The Financial Accounting Foundation’s board of trustees is reaching out for comments on how well the Private Company Council has been performing.
The FAF established the PCC three years ago in response to complaints that the Financial Accounting Standards Board, which it also oversees, was not paying enough attention to the concerns of accountants who work with privately held companies. On Thursday, the FAF trustees issued a Request for Comment seeking stakeholder input as part of an assessment of the PCC’s effectiveness, accomplishments, and future role in setting standards for private companies.
The assessment is supposed to help the trustees determine whether the PCC is fulfilling its mission and meeting its primary objectives, and whether they should make any changes in the PCC’s structure that would improve the PCC’s effectiveness. In the May 2012 report that established the PCC, the trustees said they would conduct an overall assessment of the PCC following its first three years of operation.
“The PCC has made significant progress in addressing issues that are important to private companies and the wider financial reporting community,” said FAF chairman Jeffrey J. Diermeier in a statement. “Going forward, the PCC will need to balance the demands of its role as an advisory body to the FASB with its responsibility to identify and help resolve private company financial accounting and reporting issues that arise in current GAAP. We are seeking stakeholder input to help determine whether the identified improvements will help the PCC achieve this balance.”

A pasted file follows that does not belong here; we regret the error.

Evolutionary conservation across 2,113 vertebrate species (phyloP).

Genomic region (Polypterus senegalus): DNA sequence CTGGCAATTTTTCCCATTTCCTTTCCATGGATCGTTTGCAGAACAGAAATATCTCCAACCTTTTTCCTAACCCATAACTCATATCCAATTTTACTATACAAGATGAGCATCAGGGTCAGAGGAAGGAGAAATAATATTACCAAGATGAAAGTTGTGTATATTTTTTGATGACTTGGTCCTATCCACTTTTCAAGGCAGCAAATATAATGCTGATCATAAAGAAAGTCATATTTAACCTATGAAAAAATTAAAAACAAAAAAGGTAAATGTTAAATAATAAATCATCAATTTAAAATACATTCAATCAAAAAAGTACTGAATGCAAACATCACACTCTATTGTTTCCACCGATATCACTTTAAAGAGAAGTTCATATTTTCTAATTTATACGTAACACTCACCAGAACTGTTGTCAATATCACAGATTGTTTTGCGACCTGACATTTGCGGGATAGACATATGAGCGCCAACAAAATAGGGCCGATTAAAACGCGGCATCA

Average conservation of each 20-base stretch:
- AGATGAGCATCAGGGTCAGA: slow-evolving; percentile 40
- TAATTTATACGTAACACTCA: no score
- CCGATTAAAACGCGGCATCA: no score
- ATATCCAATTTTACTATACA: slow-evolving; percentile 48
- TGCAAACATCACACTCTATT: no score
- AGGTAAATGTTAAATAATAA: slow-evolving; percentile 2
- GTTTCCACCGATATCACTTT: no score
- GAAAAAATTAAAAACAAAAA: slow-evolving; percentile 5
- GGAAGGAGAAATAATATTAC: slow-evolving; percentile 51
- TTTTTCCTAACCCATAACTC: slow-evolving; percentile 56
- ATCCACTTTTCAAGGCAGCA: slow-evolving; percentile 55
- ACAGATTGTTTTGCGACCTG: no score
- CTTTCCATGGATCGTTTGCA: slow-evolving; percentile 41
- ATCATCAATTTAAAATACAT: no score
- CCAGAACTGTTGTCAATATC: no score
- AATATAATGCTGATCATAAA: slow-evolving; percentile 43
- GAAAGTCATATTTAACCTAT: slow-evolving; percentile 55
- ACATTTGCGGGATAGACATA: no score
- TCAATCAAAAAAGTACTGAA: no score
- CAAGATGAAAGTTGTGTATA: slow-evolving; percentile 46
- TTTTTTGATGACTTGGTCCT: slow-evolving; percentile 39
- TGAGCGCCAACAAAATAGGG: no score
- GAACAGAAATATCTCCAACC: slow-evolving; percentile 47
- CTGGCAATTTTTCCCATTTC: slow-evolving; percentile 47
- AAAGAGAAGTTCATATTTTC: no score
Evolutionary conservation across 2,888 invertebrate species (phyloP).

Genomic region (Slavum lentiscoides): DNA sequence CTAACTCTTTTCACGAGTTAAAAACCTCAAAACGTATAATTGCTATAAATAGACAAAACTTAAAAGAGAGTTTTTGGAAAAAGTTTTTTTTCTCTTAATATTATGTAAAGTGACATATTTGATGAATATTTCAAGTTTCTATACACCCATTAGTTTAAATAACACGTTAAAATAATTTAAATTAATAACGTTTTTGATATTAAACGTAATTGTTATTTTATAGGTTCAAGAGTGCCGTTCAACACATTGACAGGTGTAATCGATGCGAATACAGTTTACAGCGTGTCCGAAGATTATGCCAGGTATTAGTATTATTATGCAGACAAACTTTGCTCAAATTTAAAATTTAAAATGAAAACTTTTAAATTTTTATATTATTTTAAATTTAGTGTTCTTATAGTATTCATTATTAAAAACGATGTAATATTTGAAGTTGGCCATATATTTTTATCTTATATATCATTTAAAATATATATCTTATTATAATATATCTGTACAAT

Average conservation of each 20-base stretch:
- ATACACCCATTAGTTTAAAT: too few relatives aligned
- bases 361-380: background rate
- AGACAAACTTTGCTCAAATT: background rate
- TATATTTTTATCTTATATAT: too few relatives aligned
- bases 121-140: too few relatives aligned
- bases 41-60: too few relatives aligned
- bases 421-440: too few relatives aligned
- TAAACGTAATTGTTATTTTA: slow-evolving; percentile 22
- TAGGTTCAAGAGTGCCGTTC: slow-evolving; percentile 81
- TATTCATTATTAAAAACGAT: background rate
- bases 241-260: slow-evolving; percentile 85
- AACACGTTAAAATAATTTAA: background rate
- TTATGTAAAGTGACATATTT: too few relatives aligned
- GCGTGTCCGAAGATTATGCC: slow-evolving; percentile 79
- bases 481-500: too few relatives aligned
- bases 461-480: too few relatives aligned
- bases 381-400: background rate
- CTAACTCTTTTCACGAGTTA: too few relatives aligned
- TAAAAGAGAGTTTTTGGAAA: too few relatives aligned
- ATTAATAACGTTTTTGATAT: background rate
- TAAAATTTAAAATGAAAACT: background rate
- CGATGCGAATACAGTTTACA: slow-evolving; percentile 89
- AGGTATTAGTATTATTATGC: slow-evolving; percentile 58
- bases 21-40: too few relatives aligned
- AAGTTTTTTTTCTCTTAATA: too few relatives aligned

In the Request for Comment, the trustees identify a number of possible improvements to the PCC based on initial informal feedback they have already received—some of which the PCC and FASB have begun to implement. Among the possible improvements on which the trustees are seeking comment are:
The PCC should continue to establish working groups for select FASB projects.
There should be a consistent and continuous feedback mechanism among the PCC members and FASB members and staff on active FASB projects.
The PCC should continue transitioning to a body that primarily provides input on active FASB agenda projects.
PCC members should participate as their schedules allow in outreach performed by the FASB with private company stakeholders.
The FAF Appointments and Evaluations Committee should continue to seek individuals that have the requisite profile to advise the FASB on active projects.
The document also includes questions for stakeholder feedback. Among the issues on which the trustees are seeking comment are:
Has the PCC been successful in proposing alternatives within GAAP that address the needs of private company financial statement users?
Has the PCC been effective as an advisory body to the FASB?
What organizational or procedural improvements to the PCC are needed?
Are further changes to the standard-setting process for private companies warranted?
Stakeholders should email their written comments to PCCReview@f-a-f.org by May 11, 2015.
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